The Need for Congressional Intervention in the Net Neutrality Debate
In the absence of definitive legislation on the issue, the net neutrality debate has
produced partisan regulatory swings that inhibit investment by broadband providers.
The author, a former U.S. Representative, urges the Congress to enact legislation
reinstating the light-touch regulatory regime in place until 2015 and establishing
a sense of permanence that would build investor confidence in the broadband market.
By Rick Boucher
Rick Boucher was a member of the US House for 28 years and chaired the House Energy
and Commerce Committee’s Subcommittee on Communications and the Internet. He is honorary
chairman of the Internet Innovation Alliance (IIA) and head of the government strategies
practice at the law firm Sidley Austin.
is back on the political agenda. It never really went away, of course, but new FCC
Chairman Pai’s recent actions have brought it to prominence once again.
Net neutrality is important for our broadband future, and so is a sufficient level
of investment to ensure that our digital infrastructure keeps up with the ever-growing
demand for Internet access, particularly mobile data.
Remember that back in 2015, the FCC under former Chairman Wheeler reclassified broadband
to treat it as a 1930s common-carrier service—a “Title II service,” in Communications
Act terms—rather than as an “information service,” the status it had enjoyed since
the Clinton administration. Mr. Wheeler’s action reversed decades of FCC practice
under the old rules, when investment in broadband flourished. Now, broadband providers
face the same rules that governed monopoly telephone service from a bygone era. That’s
what reclassification means.
Title II gives the FCC broad authority to set prices, terms and conditions. Not knowing
what new requirements and restrictions will be imposed on them next, broadband providers
today face a high level of regulatory uncertainty, as a result of which network investment
declined over the past two years.
Alternatives to Title II Regulation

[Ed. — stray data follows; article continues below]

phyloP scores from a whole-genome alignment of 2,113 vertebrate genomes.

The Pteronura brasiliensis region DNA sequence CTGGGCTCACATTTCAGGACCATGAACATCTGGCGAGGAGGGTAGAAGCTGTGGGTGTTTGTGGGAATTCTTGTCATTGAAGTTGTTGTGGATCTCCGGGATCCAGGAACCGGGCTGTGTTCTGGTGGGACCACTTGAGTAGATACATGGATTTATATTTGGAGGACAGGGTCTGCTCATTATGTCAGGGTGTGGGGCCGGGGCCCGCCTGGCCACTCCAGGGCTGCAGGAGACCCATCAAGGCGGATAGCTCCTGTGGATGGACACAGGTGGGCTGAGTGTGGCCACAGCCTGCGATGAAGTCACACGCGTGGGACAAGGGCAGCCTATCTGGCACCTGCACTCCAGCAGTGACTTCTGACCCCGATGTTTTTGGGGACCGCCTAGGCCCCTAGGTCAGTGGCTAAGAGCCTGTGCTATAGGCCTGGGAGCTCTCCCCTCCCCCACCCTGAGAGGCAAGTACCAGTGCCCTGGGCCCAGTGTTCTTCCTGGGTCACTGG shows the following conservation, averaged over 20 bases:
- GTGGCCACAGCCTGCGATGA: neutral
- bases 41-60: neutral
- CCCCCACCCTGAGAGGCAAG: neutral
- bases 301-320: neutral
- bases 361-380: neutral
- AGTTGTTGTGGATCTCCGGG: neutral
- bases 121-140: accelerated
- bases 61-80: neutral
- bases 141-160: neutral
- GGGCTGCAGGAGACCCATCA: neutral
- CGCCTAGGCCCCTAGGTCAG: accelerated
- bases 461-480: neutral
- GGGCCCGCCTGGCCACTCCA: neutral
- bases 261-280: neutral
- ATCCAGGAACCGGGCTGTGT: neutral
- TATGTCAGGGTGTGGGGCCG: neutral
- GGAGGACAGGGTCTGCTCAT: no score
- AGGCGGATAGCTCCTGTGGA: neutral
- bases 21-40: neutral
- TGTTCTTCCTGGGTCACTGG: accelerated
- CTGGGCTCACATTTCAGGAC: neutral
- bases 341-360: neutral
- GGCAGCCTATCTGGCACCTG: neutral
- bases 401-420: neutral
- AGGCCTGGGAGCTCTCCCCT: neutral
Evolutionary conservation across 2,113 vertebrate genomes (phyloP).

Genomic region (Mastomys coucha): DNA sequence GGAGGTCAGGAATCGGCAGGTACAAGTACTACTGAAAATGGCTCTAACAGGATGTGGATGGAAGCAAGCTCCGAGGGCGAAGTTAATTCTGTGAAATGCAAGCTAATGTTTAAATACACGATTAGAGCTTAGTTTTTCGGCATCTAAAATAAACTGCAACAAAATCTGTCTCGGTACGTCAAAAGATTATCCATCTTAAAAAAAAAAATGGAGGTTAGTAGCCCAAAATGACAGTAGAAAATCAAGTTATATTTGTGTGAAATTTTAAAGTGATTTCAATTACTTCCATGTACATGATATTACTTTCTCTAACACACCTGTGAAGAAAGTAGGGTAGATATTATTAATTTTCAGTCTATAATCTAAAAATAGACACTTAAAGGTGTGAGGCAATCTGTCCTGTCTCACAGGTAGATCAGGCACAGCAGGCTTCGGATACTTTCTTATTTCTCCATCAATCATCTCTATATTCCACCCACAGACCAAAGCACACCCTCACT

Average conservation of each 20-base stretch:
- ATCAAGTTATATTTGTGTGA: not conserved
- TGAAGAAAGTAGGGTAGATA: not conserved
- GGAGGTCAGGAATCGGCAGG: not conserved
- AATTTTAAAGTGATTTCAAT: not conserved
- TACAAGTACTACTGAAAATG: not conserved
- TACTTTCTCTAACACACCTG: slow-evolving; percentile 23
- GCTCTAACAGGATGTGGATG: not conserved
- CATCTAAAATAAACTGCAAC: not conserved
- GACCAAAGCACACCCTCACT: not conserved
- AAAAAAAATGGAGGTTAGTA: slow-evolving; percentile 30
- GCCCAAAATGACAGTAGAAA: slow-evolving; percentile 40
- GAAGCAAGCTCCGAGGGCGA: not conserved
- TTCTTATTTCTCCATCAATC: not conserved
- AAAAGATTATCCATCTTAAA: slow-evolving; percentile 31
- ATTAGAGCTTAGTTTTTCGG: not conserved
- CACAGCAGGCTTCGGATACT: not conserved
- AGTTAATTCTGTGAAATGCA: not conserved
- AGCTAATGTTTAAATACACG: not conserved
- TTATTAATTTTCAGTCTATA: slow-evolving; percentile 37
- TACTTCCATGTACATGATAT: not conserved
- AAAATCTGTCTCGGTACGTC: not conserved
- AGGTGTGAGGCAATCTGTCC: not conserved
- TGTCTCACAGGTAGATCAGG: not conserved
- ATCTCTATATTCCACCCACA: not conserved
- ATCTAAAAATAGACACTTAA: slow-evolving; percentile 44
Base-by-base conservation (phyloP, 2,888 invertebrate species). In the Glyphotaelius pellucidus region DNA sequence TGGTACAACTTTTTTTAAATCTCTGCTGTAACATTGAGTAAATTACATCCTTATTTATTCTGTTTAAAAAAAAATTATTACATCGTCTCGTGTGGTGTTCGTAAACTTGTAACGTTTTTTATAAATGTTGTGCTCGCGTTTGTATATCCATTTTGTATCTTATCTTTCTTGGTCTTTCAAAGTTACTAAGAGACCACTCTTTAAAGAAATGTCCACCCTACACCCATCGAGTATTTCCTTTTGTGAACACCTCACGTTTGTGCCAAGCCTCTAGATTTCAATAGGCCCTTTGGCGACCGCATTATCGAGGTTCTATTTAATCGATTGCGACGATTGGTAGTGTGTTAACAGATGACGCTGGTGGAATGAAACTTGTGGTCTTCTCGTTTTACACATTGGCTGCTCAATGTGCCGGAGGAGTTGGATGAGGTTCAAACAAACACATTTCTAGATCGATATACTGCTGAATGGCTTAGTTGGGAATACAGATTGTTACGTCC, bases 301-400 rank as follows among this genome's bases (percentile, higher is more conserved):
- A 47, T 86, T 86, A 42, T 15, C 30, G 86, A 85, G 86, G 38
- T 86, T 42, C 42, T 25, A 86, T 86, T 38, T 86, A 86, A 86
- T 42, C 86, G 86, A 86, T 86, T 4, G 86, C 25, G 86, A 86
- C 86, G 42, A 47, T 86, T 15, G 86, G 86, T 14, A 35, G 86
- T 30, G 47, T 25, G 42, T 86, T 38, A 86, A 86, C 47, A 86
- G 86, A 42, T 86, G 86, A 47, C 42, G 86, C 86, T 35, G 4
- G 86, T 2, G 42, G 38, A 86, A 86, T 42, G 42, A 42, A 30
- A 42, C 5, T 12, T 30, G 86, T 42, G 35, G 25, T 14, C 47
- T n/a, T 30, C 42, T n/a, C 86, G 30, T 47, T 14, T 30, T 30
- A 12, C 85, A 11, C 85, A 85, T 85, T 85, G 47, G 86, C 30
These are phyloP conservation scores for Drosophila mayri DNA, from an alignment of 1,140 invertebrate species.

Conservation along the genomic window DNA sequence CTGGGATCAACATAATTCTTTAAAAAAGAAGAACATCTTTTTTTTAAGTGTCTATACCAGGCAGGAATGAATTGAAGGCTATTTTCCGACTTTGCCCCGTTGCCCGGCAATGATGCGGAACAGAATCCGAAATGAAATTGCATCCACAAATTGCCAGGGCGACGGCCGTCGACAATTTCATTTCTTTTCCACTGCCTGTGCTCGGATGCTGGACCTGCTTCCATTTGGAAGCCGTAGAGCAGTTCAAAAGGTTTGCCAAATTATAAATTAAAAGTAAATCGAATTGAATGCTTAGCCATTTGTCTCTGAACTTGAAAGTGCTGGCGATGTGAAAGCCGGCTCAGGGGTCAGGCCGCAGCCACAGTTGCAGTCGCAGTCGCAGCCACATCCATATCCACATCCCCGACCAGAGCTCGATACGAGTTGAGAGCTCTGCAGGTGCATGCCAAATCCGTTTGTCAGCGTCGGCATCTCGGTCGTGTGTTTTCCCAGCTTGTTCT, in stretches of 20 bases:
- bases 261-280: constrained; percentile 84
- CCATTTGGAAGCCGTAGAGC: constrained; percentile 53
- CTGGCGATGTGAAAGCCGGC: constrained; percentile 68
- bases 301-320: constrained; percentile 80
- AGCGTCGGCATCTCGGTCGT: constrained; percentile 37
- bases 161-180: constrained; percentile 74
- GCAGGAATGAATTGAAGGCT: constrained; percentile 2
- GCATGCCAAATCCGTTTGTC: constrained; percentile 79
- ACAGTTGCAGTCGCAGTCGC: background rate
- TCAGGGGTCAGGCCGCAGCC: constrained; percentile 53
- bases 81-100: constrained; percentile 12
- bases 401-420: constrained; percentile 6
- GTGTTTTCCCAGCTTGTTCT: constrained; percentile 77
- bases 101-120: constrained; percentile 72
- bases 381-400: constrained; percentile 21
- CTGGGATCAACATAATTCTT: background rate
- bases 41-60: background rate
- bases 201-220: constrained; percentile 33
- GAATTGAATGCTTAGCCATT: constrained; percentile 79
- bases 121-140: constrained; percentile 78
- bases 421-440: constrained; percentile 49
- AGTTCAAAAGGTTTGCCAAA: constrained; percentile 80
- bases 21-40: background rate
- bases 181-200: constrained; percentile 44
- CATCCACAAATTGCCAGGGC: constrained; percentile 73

Supporters of reclassification rely on a crucial—and mistaken—assumption:
that net neutrality guarantees can only be achieved by treating broadband as a telephone
service. That’s just not right.
An earlier version of FCC net neutrality guarantees, adopted in 2010 by the FCC under
Julius Genachowski, President Obama’s first FCC Chairman, did not rely on “Title II”
classification, yet protected both openness on and investment in the internet. At
the time, I chaired the House Communications Subcommittee and joined with other Democrats
in applauding the FCC for its strong stand for net neutrality.
Why Congress Needs to Act
Congress should provide a permanent statutory solution to a debate that has now raged
for over a decade. A simple win would codify the strong net neutrality assurances
contained in Chairman Genachowski’s 2010 rule and declare that broadband is a Title
I information service, returning it to the lightly regulated status it enjoyed since
the Clinton administration.
Without Congressional intervention, net neutrality policy will continue in an endless
back-and-forth. Every party change at the White House will produce an FCC that shifts
net neutrality rules to its favored terms. One can foresee a never-ending shuttle
between Title I and Title II, causing carriers, not knowing what will come next, to
hold back needed infrastructure investments. There’s also no assurance that each regulatory
change will maintain the net neutrality guarantees on which internet users rely.
Like so many issues in Washington these days, it’s political football or political
Actually, the best analogy may be political soccer—each side trying to kick the ball
as far towards the other team’s goal as possible, and the teams running frantically
in that direction. But the need for net neutrality guarantees and the need for broadband
investment are too important to be treated like a sport.
This really should be the ultimate non-issue, and an unusually solid candidate for
bipartisan legislating. Respect for net neutrality along the lines of the FCC’s 2010
order is now commonplace among broadband providers. It has been fully integrated into
their business operations, and Internet content providers rely on that openness in
order to reach their customers.
The Genachowski rule achieved the ideal balance: strong network neutrality guarantees
along with investment-enhancing Title I information service status for broadband.
Congress can now achieve that balance with statutory permanence and at last put to
rest the most contentious Internet policy debate of the last decade. Edge providers,
carriers and Internet consumers deserve no less.
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